And all this is just because ever since Thatcher got in, just over thirty years ago, the most spoiled, narcissistic, greedy generation ever to have been born in human history has insisted on having the best possible services for itself without paying. Whether this means pulling the ladder up after them for charging for services they don’t need (like saddling the younger generations with debts for attending universities that they attended for free), or just racking up mountains of government debt and postponing paying it off until they are retired or dead, political culture for my entire lifetime has been based on the idea of getting anyone born after about 1956 or so to pay for the rest of their life for whatever their elders want.

We need, urgently, to get rid of the idea that you can have good services and not pay for them – if nothing else because actually being honest about the payments is vastly cheaper and more efficient in the medium-to-long term. Government projects should only be paid for either by direct taxation or by money borrowed and added to the national debt in a proper, above-board manner. Anything else is inviting the kind of financial catastrophe we’re going through now…

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10 Responses to Private Finance Initiative – Or Why We’re All Broke

  1. RAB says:

    Funnily enough I was quoting from that very episode of Yes Minister just yesterday, while watching an interview with Philip Zelikow, formerly of the State Department. When Rachel Maddow pressed Zelikow on how much his former boss Condi Rice had known about the torture of alleged terror suspects, his language became very evasive and abstract — and it reminded me of nothing so much as Sir Humphrey’s tortured mangling of language as he tried to avoid admitting responsibility: “the individual in question is, it may surprise you to learn, one whom your present interlocutor is in the habit of defining by means of the perpendicular pronoun.” Astonishing to see just how relevant that show still is.

    My view of the Trek movie is considerably less favorable than, say, your view of new Doctor Who, though I disagree there isn’t much to say about it: for example there is this

    • Andrew Hickey says:

      Yeah, I’d seen that review before going, but given the absurdly favourable reviews it got from *everyone* else, dismissed it as fanboydom rather than anything else. My basic thoughts are less damning than that, but surprisingly close to it – essentially they got the characters more right than I thought possible, and the direction was surprisingly competent, but the script was just unutterably bad.

    • Andrew Hickey says:

      Actually, Millennium Elephant (and his daddy Richard) sums up my thoughts beautifully here

  2. Excellent post, Andrew. It would be nice if any of the political parties agreed to scrap PFI, but I won’t be holding my breath. Unfortunately, the promise of jam today, however illusory, is a tough one to get over.

  3. When PFI was brought in, one of the ways it was sold was via the suggestion that it’s easier for the private sector to raise money.

    Of course, as many of us said at the time, the exact opposite is true. Countries are less likely to go bust than companies, therefore its quite clearly cheaper for governments to borrow money than the private sector. The lender is taking much less of a risk.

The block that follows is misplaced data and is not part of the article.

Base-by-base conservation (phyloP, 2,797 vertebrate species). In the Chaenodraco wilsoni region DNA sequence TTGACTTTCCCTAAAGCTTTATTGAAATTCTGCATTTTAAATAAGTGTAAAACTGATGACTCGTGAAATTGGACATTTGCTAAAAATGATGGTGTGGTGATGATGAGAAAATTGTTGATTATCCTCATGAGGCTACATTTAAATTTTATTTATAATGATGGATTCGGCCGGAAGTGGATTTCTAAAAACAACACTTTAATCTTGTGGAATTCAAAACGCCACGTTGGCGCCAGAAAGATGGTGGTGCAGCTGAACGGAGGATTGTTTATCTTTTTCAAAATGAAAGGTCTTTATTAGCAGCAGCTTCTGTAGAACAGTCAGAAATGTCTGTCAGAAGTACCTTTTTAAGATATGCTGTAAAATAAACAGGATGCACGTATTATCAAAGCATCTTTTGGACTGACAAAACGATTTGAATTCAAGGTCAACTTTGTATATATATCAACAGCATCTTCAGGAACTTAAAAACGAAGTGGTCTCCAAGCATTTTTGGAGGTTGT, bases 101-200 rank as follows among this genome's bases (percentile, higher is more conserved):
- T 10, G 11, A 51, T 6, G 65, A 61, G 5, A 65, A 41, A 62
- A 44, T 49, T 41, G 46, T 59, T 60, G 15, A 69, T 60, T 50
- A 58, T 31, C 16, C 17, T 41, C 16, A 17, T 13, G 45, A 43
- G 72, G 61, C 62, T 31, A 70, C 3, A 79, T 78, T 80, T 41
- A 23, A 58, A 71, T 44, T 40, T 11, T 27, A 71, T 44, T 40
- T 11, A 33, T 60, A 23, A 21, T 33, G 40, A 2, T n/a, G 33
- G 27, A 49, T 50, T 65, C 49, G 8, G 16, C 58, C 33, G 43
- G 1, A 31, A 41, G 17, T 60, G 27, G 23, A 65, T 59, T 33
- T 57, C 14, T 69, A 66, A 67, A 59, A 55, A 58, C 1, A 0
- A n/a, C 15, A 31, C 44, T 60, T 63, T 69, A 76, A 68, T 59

Now the banks have (almost) all had to be bailed out by the Government, this point has become self-evident to the point of absurdity. Not, of course, that that’s put PFI in any less favour…

  4. Liberal Eye says:

    Well said. It’s a scandal, it’s been a scandal since the outset and still the politicians don’t get it and confuse smike and mirrors with substance. As with expenses in fact.

  5. smartmemes says:

    So regarding Star Trek, you initially dismissed my review as “fanboydom,” yet wound up basically agreeing with it? (IOW, good cast, pretty pictures, godawful stupid story?)

    I’m not quite sure how to take that. Not that I was expecting to convince anyone *not* to see the film and judge for themselves, but I’d like to imagine I made my case at least *somewhat* persuasively. Thanks for reading, anyway…

    (What’d you think of Ebert’s review?)

    On topic, FWIW: the phrase “godawful stupid” certainly also applies to this approach to financing public works.

    • Andrew Hickey says:

      The problem with your review ( no offence intended here) is that so much of it was taken up with continuity-related stuff (understandably given the focus of your site as a whole – and it’s a site I actually have in my bookmarks and visit quite often ) that it was very easy to just dismiss all of it as just continuity nitpicking. As I’m not bothered by Star Trek continuity one way or another, it was very easy to gloss over the good points you did make – especially since a lot of other people whose judgement I have more reason to trust (I don’t know your tastes as well as I know theirs) said it was one of the best of the Star Trek films.

      I’ve not read Ebert’s review…

  6. Oliver Townshend says:

    Well I can’t speak for those done in England, but in Australia we’ve had bad ones, and we’ve had good ones. If Government chooses to do it, part of their job is to ensure a good outcome. Its when Government hasn’t had their eye on the outcome, and are more worried about the cash involved (our State Government would make a cash advance part of the tender) that outcomes are shit. Like government paying for itself, or borrowing, a PFI is just a tool.

  7. Pingback: The Private Finance Initiative: Threat Or Menace? | Hot Liberal Action